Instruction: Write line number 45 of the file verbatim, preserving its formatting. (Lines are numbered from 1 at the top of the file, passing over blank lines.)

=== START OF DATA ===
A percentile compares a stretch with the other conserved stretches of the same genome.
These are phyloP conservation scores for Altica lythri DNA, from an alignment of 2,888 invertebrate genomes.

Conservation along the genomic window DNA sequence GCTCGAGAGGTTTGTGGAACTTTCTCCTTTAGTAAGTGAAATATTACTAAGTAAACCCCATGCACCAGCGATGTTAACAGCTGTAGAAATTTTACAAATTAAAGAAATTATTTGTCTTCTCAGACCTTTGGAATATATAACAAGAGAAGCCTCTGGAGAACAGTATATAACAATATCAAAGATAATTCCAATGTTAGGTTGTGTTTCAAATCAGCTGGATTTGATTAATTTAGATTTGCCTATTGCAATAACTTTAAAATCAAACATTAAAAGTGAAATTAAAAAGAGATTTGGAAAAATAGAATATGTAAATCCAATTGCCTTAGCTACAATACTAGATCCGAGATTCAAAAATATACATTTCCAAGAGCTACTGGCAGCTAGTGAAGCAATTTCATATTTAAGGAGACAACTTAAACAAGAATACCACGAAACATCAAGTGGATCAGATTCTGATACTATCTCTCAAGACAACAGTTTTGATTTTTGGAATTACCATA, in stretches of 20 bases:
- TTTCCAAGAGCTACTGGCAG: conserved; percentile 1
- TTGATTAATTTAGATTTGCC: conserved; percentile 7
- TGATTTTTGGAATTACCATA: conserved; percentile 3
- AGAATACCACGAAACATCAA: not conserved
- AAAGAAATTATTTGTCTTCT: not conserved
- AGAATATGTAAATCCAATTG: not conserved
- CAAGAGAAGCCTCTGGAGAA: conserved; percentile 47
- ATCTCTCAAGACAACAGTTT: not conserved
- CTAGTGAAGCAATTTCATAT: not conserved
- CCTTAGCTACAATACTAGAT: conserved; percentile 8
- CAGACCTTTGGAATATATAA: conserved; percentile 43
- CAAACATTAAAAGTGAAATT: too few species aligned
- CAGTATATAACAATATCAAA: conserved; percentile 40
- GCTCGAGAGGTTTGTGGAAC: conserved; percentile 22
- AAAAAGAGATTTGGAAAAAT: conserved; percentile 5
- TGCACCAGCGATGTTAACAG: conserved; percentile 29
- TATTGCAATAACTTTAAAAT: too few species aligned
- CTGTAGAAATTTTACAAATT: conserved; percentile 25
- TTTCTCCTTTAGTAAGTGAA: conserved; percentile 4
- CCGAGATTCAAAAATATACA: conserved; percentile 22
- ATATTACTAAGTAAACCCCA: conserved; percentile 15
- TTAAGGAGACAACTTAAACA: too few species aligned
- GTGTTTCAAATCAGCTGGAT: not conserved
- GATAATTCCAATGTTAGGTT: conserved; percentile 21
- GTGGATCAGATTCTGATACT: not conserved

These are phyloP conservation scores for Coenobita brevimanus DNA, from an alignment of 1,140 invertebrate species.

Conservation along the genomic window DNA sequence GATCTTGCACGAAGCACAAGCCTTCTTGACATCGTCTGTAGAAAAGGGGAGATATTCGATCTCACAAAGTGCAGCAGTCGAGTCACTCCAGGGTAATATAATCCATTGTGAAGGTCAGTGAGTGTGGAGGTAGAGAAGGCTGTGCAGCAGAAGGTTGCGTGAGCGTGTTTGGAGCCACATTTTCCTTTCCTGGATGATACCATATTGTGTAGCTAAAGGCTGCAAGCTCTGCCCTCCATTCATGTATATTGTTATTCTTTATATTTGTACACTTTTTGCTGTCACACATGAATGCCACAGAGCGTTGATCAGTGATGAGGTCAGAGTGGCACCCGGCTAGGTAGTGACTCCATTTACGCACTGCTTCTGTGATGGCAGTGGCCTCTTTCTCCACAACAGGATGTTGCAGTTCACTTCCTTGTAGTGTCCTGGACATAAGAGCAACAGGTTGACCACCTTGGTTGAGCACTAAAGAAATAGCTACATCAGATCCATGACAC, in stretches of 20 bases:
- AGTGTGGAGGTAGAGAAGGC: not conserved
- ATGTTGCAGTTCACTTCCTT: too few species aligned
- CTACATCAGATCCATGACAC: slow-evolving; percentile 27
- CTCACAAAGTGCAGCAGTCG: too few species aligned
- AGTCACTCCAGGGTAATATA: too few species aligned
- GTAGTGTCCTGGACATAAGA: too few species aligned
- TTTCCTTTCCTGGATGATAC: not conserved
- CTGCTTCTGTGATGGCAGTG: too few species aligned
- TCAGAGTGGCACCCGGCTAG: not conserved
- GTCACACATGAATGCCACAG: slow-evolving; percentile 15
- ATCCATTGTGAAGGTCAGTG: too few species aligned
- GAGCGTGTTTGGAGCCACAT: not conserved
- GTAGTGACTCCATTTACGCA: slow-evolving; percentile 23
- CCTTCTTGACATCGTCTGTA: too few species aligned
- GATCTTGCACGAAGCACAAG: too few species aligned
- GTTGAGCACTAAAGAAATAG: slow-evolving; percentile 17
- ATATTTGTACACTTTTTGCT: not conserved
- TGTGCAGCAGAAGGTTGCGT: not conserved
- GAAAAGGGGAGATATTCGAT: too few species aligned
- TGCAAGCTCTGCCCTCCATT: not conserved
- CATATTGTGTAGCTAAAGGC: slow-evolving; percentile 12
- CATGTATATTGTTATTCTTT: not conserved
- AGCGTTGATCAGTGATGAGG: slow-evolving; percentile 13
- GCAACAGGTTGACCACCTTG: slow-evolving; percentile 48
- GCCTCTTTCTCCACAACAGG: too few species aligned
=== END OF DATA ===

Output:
- GATCTTGCACGAAGCACAAG: too few species aligned